Alright now that you have that background under your belt, let me show you Active Directory is structured.

The Sensible Structure of Active Directory

So what exactly is Active Directory?

Do you want the long answer or short answer?

Ahh, I know you have errands to run, interviews to go on and women to date so I’ll be brief:

Active Directory is a file.

Yup, ultimately Active Directory is a NT Directory Services file called NTDS.DIT.  Any users, groups and computers you add to Active Directory ultimately end up in this file.  It’s just a database of all your objects.  (I’ll talk about objects in a bit)

Here are some more Active Directory facts:

  • It’s based on the Lightweight Directory Access Protocol (LDAP) which is an open, vendor neutral protocol for managing network resources.
  • AD relies on tickets instead of passwords.  This is how it can authenticate users without transmitting passwords through the network.  The ticket is what gives users access to various resources in the domain.
  • AD doesn’t live on an island.  In fact, if you can have multiple synchronized Active Directory servers, called Domain Controllers all exchanging information with each other.  The synchronization piece is really important because if one server has one set of details for user Elmo and the other server has a different set of details for that same user then poor Elmo might not be able to access the corporate network.
  • Active Directory is a communal creature.  If it were a person, he would be the most gregarious guy at the cocktail party.  AD loves to interact with other domains (and groups of domains called Forests).  You can setup such interactions called Trusts and Federations.

Looking at the Topology

Every Active Directory server must have a domain.  When you go to fixedbyvonnie.com/about, fixedbyvonnie.com is called the domain name of the website.  In the same way, Active Directory needs a domain name but the difference is that it doesn’t need to be internet facing.  You just need a way for internal hosts to access the domain controller.  Usually the name reflects the company name.  It can be anything, even an invalid domain name that ends in .local or .iamthebest.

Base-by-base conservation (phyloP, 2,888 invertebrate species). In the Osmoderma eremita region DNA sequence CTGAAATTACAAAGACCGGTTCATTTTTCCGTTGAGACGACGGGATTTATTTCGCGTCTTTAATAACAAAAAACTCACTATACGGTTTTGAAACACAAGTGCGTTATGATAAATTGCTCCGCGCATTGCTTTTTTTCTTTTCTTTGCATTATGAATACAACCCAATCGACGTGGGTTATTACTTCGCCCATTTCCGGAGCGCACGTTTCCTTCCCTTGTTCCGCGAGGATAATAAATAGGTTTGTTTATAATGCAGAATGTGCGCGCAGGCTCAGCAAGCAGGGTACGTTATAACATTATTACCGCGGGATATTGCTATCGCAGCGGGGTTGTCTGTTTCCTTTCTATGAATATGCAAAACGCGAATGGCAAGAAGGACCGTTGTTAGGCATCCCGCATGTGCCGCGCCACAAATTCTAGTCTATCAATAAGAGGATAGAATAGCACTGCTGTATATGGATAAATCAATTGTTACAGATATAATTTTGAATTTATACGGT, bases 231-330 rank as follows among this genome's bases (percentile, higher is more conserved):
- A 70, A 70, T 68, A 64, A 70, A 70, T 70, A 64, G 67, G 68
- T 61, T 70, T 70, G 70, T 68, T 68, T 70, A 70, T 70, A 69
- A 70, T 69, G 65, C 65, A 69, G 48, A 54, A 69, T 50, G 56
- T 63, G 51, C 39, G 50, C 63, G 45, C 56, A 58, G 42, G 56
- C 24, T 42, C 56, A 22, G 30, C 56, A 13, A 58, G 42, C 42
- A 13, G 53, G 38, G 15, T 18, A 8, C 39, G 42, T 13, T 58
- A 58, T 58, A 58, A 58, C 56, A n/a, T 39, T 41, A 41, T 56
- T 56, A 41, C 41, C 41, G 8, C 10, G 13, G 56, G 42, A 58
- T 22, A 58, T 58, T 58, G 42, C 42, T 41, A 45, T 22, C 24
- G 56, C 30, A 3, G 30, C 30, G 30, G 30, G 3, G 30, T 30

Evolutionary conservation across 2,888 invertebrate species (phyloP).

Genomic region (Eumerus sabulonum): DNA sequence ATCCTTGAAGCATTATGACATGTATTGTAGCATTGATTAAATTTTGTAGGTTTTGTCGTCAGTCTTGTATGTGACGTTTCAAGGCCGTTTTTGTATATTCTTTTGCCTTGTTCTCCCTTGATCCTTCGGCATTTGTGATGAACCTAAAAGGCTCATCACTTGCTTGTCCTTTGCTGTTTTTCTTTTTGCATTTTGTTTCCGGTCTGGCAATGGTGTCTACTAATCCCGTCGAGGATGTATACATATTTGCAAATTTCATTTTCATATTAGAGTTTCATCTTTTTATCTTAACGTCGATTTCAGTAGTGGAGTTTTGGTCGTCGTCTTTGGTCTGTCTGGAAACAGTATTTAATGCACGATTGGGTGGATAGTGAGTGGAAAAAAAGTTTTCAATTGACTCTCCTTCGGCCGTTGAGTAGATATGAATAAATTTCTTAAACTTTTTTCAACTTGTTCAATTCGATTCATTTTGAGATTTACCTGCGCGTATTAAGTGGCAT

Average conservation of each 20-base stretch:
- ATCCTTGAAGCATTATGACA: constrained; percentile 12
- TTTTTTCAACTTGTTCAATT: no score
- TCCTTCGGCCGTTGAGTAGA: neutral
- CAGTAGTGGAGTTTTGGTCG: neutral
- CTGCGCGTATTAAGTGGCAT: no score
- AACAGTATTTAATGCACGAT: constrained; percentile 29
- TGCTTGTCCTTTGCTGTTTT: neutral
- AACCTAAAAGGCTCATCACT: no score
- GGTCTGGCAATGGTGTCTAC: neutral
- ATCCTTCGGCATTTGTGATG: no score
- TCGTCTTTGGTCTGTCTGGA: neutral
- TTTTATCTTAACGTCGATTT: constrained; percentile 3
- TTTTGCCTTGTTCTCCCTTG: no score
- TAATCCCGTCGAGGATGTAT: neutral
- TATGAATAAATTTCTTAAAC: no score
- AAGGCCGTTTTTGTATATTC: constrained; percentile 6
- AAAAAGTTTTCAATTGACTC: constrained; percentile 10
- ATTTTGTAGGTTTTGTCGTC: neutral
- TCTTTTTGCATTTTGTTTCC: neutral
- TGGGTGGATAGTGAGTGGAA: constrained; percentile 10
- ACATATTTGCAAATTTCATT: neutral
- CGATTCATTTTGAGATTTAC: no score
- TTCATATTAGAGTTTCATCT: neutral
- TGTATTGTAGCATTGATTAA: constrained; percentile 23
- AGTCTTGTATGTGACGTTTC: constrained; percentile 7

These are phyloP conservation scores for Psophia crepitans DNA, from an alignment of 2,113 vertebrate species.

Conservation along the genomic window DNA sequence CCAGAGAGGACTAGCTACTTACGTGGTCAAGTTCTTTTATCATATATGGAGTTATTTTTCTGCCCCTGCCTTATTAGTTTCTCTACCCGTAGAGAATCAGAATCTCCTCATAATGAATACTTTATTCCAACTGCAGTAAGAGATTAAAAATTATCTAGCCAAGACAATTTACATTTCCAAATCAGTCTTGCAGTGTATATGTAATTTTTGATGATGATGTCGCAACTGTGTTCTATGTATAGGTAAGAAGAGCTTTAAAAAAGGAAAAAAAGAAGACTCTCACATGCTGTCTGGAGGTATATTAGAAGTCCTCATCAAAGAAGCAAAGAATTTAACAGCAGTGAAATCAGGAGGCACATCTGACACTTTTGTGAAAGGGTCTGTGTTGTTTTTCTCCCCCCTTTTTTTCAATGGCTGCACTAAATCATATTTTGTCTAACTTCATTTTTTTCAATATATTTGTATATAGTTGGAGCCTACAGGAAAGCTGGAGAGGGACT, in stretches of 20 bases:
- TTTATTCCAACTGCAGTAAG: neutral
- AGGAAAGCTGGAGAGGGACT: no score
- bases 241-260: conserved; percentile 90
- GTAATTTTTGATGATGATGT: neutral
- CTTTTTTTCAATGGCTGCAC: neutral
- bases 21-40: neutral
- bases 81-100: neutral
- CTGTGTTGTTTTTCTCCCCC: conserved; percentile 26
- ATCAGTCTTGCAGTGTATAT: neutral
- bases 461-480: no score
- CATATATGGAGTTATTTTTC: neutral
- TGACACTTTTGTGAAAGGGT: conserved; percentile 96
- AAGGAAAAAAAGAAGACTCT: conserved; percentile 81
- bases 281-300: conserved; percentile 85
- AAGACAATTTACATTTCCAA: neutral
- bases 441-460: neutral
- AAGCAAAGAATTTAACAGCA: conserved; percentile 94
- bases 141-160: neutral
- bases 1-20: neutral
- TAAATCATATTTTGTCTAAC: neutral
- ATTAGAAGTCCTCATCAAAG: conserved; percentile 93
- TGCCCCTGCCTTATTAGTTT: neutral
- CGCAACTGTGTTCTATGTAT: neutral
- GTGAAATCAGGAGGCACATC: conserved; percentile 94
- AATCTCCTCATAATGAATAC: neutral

So here’s the deal:

Since you’re a creative entrepreneur with a peculiar penchant for fresh socks, you’re going to name your Active Directory Domain Controller smocksocks.com.

Incidentally, as you probably already guessed, DNS is built into Active Directory which is why it uses the DNS naming convention.


You always need at least a single domain with at least one domain controller but you can always setup more.

For example, you can have smocksocks.com as your parent domain and research.smocksocks.com and labs.smocksocks.com as your two child domains.  All these domains would live in the same management space so they would be considered a forest.

Active Directory Forest

The interesting thing about forests is that even a single domain is considered a forest.

So smocksocks.com is a forest even though it is just a single domain and any branches you create off the parent domain become child domains in that forest.  Just think of the forest as the totality of your Active Directory infrastructure.

So let’s say the accretion rate of your employees doubles every month, revenue is surging and your company is getting courted by big investors on Wall Street.

After many sleepless nights, you decide that given the amount of free cash flow you have and the trajectory where you want to take the company, it makes sense to buy out your competitor: StinkyUnderwearz.com.